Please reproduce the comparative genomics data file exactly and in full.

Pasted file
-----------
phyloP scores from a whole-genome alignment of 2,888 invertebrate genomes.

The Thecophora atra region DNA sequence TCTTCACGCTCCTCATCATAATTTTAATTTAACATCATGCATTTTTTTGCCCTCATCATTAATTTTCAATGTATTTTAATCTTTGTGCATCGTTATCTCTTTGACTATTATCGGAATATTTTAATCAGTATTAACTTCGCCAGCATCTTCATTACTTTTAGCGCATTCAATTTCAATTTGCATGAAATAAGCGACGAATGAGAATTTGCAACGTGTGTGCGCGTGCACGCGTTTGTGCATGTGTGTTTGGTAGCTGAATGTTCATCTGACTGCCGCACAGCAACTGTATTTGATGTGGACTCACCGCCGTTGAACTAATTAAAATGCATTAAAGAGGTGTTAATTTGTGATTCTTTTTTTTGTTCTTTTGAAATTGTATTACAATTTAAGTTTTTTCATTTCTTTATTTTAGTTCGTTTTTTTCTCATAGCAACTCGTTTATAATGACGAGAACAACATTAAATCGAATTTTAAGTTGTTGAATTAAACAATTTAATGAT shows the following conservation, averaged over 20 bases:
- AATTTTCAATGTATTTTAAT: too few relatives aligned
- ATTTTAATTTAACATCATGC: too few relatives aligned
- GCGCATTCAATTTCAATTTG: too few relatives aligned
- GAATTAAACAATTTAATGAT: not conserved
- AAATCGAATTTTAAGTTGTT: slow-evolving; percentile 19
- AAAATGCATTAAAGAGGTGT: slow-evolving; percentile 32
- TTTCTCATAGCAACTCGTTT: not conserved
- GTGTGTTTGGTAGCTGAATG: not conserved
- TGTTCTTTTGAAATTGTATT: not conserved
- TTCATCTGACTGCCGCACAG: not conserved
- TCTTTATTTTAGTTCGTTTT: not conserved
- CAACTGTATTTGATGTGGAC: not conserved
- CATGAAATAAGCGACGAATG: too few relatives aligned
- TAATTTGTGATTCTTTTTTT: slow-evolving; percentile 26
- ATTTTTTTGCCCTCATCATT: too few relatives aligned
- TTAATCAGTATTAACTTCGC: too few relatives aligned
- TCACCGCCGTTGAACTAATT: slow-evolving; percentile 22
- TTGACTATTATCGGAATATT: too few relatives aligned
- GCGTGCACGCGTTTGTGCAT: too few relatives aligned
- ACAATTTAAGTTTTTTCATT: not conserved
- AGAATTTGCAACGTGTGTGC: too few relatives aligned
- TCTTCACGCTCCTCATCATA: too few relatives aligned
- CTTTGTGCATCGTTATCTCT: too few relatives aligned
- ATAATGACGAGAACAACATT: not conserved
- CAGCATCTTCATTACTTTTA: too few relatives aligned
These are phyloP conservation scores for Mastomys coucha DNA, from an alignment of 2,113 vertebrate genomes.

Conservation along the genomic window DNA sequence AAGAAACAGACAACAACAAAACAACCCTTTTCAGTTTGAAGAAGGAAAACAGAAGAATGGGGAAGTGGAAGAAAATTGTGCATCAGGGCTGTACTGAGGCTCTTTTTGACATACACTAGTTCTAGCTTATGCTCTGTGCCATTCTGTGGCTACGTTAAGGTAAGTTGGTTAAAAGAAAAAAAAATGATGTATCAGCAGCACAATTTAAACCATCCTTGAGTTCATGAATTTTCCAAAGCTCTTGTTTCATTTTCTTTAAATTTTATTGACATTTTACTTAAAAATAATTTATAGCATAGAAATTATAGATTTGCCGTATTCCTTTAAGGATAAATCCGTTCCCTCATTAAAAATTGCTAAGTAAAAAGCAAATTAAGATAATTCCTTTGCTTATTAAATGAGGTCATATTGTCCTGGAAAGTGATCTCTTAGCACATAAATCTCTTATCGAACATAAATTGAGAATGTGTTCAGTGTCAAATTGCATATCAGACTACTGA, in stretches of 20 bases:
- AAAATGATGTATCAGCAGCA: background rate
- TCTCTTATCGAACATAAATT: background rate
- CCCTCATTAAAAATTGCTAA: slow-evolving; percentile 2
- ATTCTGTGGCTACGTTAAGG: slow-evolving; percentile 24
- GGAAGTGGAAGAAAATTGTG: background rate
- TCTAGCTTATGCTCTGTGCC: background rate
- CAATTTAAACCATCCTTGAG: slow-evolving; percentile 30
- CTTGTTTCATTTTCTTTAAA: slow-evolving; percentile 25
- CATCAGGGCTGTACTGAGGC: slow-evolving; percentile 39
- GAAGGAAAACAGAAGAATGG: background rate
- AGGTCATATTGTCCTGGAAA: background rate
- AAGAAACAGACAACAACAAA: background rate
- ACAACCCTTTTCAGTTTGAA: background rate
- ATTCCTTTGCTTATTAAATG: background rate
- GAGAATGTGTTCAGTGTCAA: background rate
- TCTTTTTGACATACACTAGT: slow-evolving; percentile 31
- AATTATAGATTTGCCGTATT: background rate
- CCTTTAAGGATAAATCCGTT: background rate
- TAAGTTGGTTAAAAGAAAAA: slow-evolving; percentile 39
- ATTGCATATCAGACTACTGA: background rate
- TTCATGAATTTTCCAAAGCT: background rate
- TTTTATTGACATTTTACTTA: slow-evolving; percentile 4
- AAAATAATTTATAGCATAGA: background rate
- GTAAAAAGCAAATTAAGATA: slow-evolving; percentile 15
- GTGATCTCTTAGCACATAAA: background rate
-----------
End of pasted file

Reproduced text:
phyloP scores from a whole-genome alignment of 2,888 invertebrate genomes.

The Thecophora atra region DNA sequence TCTTCACGCTCCTCATCATAATTTTAATTTAACATCATGCATTTTTTTGCCCTCATCATTAATTTTCAATGTATTTTAATCTTTGTGCATCGTTATCTCTTTGACTATTATCGGAATATTTTAATCAGTATTAACTTCGCCAGCATCTTCATTACTTTTAGCGCATTCAATTTCAATTTGCATGAAATAAGCGACGAATGAGAATTTGCAACGTGTGTGCGCGTGCACGCGTTTGTGCATGTGTGTTTGGTAGCTGAATGTTCATCTGACTGCCGCACAGCAACTGTATTTGATGTGGACTCACCGCCGTTGAACTAATTAAAATGCATTAAAGAGGTGTTAATTTGTGATTCTTTTTTTTGTTCTTTTGAAATTGTATTACAATTTAAGTTTTTTCATTTCTTTATTTTAGTTCGTTTTTTTCTCATAGCAACTCGTTTATAATGACGAGAACAACATTAAATCGAATTTTAAGTTGTTGAATTAAACAATTTAATGAT shows the following conservation, averaged over 20 bases:
- AATTTTCAATGTATTTTAAT: too few relatives aligned
- ATTTTAATTTAACATCATGC: too few relatives aligned
- GCGCATTCAATTTCAATTTG: too few relatives aligned
- GAATTAAACAATTTAATGAT: not conserved
- AAATCGAATTTTAAGTTGTT: slow-evolving; percentile 19
- AAAATGCATTAAAGAGGTGT: slow-evolving; percentile 32
- TTTCTCATAGCAACTCGTTT: not conserved
- GTGTGTTTGGTAGCTGAATG: not conserved
- TGTTCTTTTGAAATTGTATT: not conserved
- TTCATCTGACTGCCGCACAG: not conserved
- TCTTTATTTTAGTTCGTTTT: not conserved
- CAACTGTATTTGATGTGGAC: not conserved
- CATGAAATAAGCGACGAATG: too few relatives aligned
- TAATTTGTGATTCTTTTTTT: slow-evolving; percentile 26
- ATTTTTTTGCCCTCATCATT: too few relatives aligned
- TTAATCAGTATTAACTTCGC: too few relatives aligned
- TCACCGCCGTTGAACTAATT: slow-evolving; percentile 22
- TTGACTATTATCGGAATATT: too few relatives aligned
- GCGTGCACGCGTTTGTGCAT: too few relatives aligned
- ACAATTTAAGTTTTTTCATT: not conserved
- AGAATTTGCAACGTGTGTGC: too few relatives aligned
- TCTTCACGCTCCTCATCATA: too few relatives aligned
- CTTTGTGCATCGTTATCTCT: too few relatives aligned
- ATAATGACGAGAACAACATT: not conserved
- CAGCATCTTCATTACTTTTA: too few relatives aligned
These are phyloP conservation scores for Mastomys coucha DNA, from an alignment of 2,113 vertebrate genomes.

Conservation along the genomic window DNA sequence AAGAAACAGACAACAACAAAACAACCCTTTTCAGTTTGAAGAAGGAAAACAGAAGAATGGGGAAGTGGAAGAAAATTGTGCATCAGGGCTGTACTGAGGCTCTTTTTGACATACACTAGTTCTAGCTTATGCTCTGTGCCATTCTGTGGCTACGTTAAGGTAAGTTGGTTAAAAGAAAAAAAAATGATGTATCAGCAGCACAATTTAAACCATCCTTGAGTTCATGAATTTTCCAAAGCTCTTGTTTCATTTTCTTTAAATTTTATTGACATTTTACTTAAAAATAATTTATAGCATAGAAATTATAGATTTGCCGTATTCCTTTAAGGATAAATCCGTTCCCTCATTAAAAATTGCTAAGTAAAAAGCAAATTAAGATAATTCCTTTGCTTATTAAATGAGGTCATATTGTCCTGGAAAGTGATCTCTTAGCACATAAATCTCTTATCGAACATAAATTGAGAATGTGTTCAGTGTCAAATTGCATATCAGACTACTGA, in stretches of 20 bases:
- AAAATGATGTATCAGCAGCA: background rate
- TCTCTTATCGAACATAAATT: background rate
- CCCTCATTAAAAATTGCTAA: slow-evolving; percentile 2
- ATTCTGTGGCTACGTTAAGG: slow-evolving; percentile 24
- GGAAGTGGAAGAAAATTGTG: background rate
- TCTAGCTTATGCTCTGTGCC: background rate
- CAATTTAAACCATCCTTGAG: slow-evolving; percentile 30
- CTTGTTTCATTTTCTTTAAA: slow-evolving; percentile 25
- CATCAGGGCTGTACTGAGGC: slow-evolving; percentile 39
- GAAGGAAAACAGAAGAATGG: background rate
- AGGTCATATTGTCCTGGAAA: background rate
- AAGAAACAGACAACAACAAA: background rate
- ACAACCCTTTTCAGTTTGAA: background rate
- ATTCCTTTGCTTATTAAATG: background rate
- GAGAATGTGTTCAGTGTCAA: background rate
- TCTTTTTGACATACACTAGT: slow-evolving; percentile 31
- AATTATAGATTTGCCGTATT: background rate
- CCTTTAAGGATAAATCCGTT: background rate
- TAAGTTGGTTAAAAGAAAAA: slow-evolving; percentile 39
- ATTGCATATCAGACTACTGA: background rate
- TTCATGAATTTTCCAAAGCT: background rate
- TTTTATTGACATTTTACTTA: slow-evolving; percentile 4
- AAAATAATTTATAGCATAGA: background rate
- GTAAAAAGCAAATTAAGATA: slow-evolving; percentile 15
- GTGATCTCTTAGCACATAAA: background rate